A rising crew of under-40 classically trained music-makers are breaking down walls between genres.
The new generation of classical music-makers
Ask the average person in the street what they expect contemporary classical music to sound like and the chances are the answer won't be pretty. Most commonly associated with screeching strings, perplexing pauses, jarring discords and a general head-scratching complexity, many people think of modern art music as something more likely to frighten a child than please the ear.
The halls where this music is performed live, meanwhile, are sometimes feared as intimidating temples of high culture, populated exclusively by pseudy types ready to hiss at anyone who rustles their programme. So far, so forbidding - but are these fears really justified?
Not at all. Certainly, there is plenty of "serious" music from the past 100 years that pushes the boundaries of familiar melodic structure (much of it stunningly beautiful, and not all of it classical - but that's another story). At the same time, contemporary classical music is a wonderfully varied creature, and new composers are often desperately keen to escape the rarefied circles to which their music is too often confined.
A rising generation of classically trained music-makers under 40 are particularly active in breaking down the walls between musical genres, blurring the boundaries between classical and popular styles. Often you're as likely to find their music on Myspace, on fan blogs and in small rock venues as in concert halls, while their musical influences include anything from Gregorian chant to roots folk.
Some of this music is demanding at first listen, and some of it is instantly catchy. While few of this new generation fit perfectly into continuing the classical music canon, they hint at what the future of the western tradition might look like and they are well worth checking out. To get a small idea of the variety that's out there, here are just a few names to look out for.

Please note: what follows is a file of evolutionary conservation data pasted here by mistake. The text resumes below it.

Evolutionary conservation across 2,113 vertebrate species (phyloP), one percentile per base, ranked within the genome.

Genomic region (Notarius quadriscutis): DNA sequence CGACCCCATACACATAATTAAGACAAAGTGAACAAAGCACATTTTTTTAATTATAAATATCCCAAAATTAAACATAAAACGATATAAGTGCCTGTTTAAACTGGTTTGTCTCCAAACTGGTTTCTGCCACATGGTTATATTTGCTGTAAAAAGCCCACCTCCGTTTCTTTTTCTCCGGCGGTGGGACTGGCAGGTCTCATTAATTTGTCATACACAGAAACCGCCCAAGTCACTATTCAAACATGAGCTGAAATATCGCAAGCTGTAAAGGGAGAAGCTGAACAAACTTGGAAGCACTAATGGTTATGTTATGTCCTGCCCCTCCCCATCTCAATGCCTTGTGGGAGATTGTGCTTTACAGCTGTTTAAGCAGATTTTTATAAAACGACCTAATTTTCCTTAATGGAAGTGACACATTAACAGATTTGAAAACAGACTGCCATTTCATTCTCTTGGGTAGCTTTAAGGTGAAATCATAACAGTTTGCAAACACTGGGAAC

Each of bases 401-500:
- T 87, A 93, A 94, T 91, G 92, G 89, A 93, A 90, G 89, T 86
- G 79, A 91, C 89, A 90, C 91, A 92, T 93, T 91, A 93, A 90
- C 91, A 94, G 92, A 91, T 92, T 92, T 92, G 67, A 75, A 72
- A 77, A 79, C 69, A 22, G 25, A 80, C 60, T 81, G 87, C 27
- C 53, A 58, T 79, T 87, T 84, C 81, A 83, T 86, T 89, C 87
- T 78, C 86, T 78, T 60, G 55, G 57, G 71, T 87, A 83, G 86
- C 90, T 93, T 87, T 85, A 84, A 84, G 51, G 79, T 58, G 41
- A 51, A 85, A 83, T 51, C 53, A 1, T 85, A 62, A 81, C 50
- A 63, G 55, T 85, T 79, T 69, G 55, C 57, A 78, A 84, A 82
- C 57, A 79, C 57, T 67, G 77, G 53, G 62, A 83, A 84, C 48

Eclectic, impassioned and surprisingly hip, the 30-year-old American composer Nico Muhly straddles the fence between popular and classical so constantly it's a wonder he hasn't done himself an injury.
With the hugely popular minimalist Philip Glass as his acknowledged mentor, Muhly has so far gained most notice for his collaborations with the Icelandic polymath Björk and the post-rock experimentalists Grizzly Bear, as well as for his haunting soundtrack to the 2008 film The Reader.
At heart, however, Muhly is essentially a composer rooted in the western art tradition, merging the hypnotic loops and rippling textures of minimalists such as Glass and Steve Reich with a love of English renaissance church music by the likes of Thomas Tallis and William Byrd (Muhly started life as a choral scholar), making his music sound completely contemporary and faintly bygone at the same time.
Criticised by that other minimalist great John Adams as showing "a surfeit of prettiness", Muhly's generally tonal music unapologetically aims for (and achieves) beauty even at its most experimental.
His name is likely to become even better known when his upcoming opera Two Boys - based on a true story of internet grooming - premieres with London's English National Opera this winter. In the meantime, check out Muhly's intriguing 2008 album Mothertongue, which meshes minimal electronic sounds with choral and American folk influences to create something strange and rather wonderful.
Far-flung Iceland seems an unlikely place to open up new directions for classical music, but the tiny country's music scene has always punched above its weight.
Long isolated from the world's main cultural centres (no orchestra played there before 1926), Icelanders seem to be healthily oblivious to the hierarchies that still dog attitudes to music elsewhere in Europe. Classically trained Björk and epic post-rockers Sigur Ros have always made music with orchestral components, but it is Reykyavik's Bedroom Community record label that is currently going even further, producing music that can't be defined comfortably as either exclusively popular or classical in style.